We pump our own water out of the ground here, using a well Ian paid Big Bux to have drilled, with a solar powered DC immersion pump…
…through a whole bunch of flexible pipe into a big water tank…
…and from the tank to a network of buried pipes. We have lost water from several causes in the past eight years: Manifold freezing. Pump failure. Flexible pipe kinking. Pipes freezing and breaking at a low point. All but the first emptied the tank. The first unavoidable symptom is no water in the pipes.
That’s not a good first symptom. If it’s a simple problem I can fix it myself. If it’s a not-simple problem, like a pump failure, resolution may take weeks while I pull out the pump, wait for someone to show up here and take it to the city, wait for repair, wait for someone in the city to come back up here, re-install the pump. Did I say weeks? Months is not out of the question. So far it’s never taken longer than weeks.
The system’s flow rate is very low, so even if I can fix a pipe break easily it will still take a day or two before there’s sufficient water in the tank to give me good pressure – or maybe any water at all. So paying attention to the water system is a good habit. But it will try to fool you.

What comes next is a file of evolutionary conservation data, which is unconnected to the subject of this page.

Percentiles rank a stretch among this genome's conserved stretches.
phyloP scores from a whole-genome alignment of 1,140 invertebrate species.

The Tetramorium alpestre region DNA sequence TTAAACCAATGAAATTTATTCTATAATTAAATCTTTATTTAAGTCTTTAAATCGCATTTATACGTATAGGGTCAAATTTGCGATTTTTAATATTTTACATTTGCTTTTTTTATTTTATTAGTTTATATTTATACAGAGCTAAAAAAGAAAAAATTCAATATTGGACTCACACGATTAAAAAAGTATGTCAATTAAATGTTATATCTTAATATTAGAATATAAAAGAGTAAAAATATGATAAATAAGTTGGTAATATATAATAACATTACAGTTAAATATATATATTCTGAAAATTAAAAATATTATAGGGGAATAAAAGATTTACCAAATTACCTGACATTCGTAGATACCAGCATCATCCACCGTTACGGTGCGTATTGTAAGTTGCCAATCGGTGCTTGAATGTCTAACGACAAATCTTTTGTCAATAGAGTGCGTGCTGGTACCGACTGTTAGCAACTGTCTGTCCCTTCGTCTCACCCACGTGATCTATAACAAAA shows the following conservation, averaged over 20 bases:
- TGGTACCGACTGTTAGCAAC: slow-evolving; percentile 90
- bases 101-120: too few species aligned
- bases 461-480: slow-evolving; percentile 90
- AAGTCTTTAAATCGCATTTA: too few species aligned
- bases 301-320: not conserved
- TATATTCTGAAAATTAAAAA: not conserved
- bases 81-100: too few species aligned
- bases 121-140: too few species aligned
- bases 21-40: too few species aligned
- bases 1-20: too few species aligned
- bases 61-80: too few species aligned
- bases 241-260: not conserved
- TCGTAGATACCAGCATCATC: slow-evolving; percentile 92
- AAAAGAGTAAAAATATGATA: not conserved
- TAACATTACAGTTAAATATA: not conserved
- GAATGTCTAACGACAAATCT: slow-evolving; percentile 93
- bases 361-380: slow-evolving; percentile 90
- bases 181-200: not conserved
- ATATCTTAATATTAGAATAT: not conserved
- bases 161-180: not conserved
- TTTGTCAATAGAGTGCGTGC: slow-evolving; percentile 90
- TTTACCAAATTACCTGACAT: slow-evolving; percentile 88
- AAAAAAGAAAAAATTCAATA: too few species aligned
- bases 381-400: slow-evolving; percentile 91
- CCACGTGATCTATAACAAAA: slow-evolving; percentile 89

I can stand by the wellhouse and hear the pump, if it’s running, humming up through the pipe. That tells me the motor is running, it doesn’t guarantee water is being pumped. That happened once: The pump was fine but the vertical hose had kinked under gravity. Empty tank.
If the pump isn’t running it might be a problem with the pump or with the electrical circuit. That happened twice: The floating switch in the tank got wedged in a dumb crevice of the tank and wouldn’t signal the pump to run. Empty tank.
Or the pump could just crap out. Empty tank.
Or, as happened day before yesterday, a cow could tap dance on the hose I run to my pear-tree-which-will-never-bear-fruit. Broken hose runs for hours, makes much mud, tries to empty tank. Pisses Joel off.
Have I mentioned lately how much I enjoy the privilege of hosting the frickin’ cattleman’s frickin’ cattle? But I digress.
My point is, it’s a good habit to check the water level in the tank. The tap-dancing cow made a good system test: The tank level was definitely low, and probably not because of any fault in the water infrastructure more complex than a torn garden hose. So I made a mental note to check the tank level at the end of the day, after the last dog was walked and the last horse fed…
Perfect. Joel all reassured now.